“Survival of the friendliest” outweighs “survival of the fittest” for groups of bacteria, according to new research. It reveals that bacteria would rather unite against external threats, such as antibiotics, rather than fight against each other. The discovery is a major step towards understanding complex bacteria interactions and the development of new treatment models for a wide range of human diseases and new green technologies.
For a number of years the researchers have studied how combinations of bacteria behave together when in a confined area. After investigating many thousands of combinations it has become clear that bacteria cooperate to survive and that these results contradict what Darwin said in his theories of evolution.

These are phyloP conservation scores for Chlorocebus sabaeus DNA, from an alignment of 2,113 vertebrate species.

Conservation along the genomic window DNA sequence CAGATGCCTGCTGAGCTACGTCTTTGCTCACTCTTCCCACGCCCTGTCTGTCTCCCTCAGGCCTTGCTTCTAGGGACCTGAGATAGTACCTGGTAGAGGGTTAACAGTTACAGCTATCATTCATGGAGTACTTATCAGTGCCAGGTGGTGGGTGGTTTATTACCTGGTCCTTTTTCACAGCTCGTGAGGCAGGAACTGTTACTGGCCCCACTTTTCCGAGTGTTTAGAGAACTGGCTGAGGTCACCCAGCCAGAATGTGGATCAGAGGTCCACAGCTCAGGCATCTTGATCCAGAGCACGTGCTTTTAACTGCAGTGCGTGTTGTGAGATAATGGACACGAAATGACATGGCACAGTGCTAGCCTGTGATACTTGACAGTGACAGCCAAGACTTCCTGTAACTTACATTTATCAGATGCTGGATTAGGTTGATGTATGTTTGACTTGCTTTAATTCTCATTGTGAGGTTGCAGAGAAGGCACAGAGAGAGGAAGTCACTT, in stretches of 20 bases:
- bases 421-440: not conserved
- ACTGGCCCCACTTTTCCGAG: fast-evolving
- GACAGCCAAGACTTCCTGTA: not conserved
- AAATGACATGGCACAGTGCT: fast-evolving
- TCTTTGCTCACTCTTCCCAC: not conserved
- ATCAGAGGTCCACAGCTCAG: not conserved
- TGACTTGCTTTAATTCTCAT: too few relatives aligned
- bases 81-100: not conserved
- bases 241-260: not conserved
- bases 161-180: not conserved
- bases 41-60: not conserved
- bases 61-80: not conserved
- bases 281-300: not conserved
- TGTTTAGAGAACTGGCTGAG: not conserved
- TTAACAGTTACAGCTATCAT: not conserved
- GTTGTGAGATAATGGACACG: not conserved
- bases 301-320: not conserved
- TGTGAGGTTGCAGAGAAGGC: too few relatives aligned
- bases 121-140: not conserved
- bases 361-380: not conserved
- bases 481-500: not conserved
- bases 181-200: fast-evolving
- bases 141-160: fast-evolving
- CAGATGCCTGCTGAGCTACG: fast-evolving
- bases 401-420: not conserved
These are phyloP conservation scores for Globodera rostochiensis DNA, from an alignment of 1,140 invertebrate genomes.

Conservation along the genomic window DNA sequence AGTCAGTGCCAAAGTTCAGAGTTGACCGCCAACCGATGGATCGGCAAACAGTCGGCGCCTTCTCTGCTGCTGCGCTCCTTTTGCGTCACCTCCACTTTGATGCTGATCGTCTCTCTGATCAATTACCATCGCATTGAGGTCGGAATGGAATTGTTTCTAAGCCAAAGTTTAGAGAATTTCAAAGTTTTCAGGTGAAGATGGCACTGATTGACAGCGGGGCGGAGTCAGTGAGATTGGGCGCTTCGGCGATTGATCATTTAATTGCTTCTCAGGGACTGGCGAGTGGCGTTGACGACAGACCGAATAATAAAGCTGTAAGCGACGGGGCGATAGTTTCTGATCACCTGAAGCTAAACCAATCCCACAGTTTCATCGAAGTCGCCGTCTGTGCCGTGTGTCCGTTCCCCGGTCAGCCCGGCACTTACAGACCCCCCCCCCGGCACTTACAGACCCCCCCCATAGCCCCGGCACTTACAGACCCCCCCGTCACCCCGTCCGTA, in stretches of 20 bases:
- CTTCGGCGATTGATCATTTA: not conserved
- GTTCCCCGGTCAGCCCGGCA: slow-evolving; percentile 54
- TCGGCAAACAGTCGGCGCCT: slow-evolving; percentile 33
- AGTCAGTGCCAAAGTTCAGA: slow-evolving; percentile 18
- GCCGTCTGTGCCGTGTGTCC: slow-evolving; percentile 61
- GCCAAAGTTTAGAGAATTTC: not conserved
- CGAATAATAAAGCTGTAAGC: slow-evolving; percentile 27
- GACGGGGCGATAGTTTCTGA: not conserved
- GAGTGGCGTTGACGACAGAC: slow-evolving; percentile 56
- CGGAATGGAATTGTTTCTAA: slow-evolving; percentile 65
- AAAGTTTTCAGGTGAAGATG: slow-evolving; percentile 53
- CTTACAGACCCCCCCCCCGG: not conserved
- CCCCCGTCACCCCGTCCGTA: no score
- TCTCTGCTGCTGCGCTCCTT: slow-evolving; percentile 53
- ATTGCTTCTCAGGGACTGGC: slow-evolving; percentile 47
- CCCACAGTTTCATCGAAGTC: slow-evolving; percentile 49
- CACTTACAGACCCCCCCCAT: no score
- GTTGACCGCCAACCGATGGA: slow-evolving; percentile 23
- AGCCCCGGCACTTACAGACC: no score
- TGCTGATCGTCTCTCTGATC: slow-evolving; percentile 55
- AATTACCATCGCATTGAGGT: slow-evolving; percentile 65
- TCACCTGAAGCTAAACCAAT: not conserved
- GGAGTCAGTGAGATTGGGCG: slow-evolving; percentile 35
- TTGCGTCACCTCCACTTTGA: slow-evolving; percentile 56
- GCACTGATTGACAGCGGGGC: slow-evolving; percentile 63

“In the classic Darwinian mindset, competition is the name of the game. The best suited survive and outcompete those less well suited. However, when it comes to microorganisms like bacteria, our findings reveal the most cooperative ones survive,” explains Søren Johannes Sørensen, a professor of microbiology at the University of Copenhagen.